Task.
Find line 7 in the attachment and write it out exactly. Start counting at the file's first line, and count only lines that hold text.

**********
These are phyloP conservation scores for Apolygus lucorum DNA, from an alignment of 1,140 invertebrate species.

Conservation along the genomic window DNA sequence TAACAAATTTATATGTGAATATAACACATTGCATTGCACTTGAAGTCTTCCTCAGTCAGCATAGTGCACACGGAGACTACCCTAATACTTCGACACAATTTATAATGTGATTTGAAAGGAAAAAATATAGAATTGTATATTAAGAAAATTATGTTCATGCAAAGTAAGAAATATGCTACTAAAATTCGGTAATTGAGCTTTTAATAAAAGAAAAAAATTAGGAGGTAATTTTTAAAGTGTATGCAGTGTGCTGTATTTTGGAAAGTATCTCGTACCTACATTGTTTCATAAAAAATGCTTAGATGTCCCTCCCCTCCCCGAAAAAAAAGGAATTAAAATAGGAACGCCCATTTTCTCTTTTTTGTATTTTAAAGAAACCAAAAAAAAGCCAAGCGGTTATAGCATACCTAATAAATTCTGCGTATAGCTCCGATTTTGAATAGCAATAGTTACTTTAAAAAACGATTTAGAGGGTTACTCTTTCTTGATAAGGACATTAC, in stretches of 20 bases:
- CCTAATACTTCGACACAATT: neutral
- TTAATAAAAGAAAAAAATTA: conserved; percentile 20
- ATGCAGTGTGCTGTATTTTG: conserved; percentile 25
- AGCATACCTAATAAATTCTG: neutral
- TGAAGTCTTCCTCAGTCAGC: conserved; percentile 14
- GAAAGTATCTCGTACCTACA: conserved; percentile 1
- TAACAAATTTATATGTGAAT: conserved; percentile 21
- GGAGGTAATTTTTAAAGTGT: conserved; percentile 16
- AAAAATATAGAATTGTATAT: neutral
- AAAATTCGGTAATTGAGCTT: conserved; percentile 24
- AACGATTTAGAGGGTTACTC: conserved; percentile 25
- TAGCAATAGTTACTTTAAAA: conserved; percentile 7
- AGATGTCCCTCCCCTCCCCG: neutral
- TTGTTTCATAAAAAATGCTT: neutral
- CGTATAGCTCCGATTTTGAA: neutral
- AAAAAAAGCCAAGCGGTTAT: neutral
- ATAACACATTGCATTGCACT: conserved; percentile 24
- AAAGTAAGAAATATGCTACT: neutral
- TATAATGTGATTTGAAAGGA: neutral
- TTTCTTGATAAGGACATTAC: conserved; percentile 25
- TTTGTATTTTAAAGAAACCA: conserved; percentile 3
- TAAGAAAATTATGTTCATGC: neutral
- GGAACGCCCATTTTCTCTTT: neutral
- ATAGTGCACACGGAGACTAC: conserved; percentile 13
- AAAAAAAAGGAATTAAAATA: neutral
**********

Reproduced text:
- TGAAGTCTTCCTCAGTCAGC: conserved; percentile 14